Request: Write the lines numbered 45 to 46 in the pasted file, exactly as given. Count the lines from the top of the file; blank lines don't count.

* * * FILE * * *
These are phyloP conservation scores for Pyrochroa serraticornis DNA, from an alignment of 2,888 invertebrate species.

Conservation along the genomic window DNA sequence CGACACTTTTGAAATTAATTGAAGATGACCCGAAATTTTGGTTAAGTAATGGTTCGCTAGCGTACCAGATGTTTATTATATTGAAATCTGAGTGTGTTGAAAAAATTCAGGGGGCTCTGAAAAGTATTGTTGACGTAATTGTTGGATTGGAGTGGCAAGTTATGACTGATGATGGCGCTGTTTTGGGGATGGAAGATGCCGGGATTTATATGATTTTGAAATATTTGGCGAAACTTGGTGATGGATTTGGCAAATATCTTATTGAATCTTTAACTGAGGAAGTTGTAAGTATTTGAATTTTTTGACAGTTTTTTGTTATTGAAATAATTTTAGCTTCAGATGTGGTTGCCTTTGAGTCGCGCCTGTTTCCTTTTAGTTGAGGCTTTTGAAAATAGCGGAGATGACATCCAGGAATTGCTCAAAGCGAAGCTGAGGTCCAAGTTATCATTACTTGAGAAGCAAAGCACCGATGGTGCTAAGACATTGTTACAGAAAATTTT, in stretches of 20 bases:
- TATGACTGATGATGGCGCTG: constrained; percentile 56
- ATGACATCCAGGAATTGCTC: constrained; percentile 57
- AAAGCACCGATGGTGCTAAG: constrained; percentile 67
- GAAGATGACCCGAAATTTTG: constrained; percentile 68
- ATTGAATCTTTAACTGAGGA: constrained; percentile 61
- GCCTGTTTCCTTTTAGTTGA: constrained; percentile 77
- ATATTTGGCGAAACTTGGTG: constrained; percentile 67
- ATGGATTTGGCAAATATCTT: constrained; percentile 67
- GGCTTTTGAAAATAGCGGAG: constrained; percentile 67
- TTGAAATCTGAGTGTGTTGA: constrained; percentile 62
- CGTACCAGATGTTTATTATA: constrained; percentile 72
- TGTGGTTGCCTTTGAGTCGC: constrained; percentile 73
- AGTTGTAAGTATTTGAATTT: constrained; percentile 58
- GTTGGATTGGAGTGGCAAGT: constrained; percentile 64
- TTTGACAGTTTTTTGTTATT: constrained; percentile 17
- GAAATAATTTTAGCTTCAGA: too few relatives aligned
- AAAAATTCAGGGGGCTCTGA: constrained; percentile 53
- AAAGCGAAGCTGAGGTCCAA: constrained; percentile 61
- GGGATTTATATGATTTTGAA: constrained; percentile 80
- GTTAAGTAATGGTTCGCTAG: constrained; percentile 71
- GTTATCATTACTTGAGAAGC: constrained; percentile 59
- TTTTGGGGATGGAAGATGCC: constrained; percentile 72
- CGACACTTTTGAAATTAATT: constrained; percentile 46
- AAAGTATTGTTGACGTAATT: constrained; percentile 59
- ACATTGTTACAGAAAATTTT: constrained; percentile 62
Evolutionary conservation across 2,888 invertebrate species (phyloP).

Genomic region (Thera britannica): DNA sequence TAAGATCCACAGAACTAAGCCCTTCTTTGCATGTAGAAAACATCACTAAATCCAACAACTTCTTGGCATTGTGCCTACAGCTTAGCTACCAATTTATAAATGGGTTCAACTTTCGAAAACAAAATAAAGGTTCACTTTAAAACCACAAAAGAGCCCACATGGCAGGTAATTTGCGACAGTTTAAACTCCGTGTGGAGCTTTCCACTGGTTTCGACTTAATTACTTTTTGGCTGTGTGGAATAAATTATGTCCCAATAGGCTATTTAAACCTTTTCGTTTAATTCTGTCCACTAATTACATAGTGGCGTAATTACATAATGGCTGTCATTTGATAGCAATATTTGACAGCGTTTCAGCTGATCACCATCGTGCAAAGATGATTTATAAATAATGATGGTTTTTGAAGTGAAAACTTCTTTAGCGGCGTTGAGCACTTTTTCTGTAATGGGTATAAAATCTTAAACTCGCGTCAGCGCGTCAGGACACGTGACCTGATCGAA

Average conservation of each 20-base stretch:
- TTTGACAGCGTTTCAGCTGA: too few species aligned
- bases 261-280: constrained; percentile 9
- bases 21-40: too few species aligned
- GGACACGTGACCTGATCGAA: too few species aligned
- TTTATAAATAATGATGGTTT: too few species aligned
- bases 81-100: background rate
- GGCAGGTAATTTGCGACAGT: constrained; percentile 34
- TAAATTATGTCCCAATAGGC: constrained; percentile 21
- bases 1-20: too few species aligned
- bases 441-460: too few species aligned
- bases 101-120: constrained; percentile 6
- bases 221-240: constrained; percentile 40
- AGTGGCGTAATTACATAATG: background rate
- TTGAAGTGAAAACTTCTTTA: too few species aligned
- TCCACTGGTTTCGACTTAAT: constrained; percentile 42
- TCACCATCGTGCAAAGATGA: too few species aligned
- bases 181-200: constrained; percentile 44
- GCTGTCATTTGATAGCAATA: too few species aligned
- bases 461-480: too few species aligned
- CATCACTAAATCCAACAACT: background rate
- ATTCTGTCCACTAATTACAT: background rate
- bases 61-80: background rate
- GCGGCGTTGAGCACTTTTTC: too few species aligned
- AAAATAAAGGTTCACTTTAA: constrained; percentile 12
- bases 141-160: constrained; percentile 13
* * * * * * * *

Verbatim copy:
- TCCACTGGTTTCGACTTAAT: constrained; percentile 42
- TCACCATCGTGCAAAGATGA: too few species aligned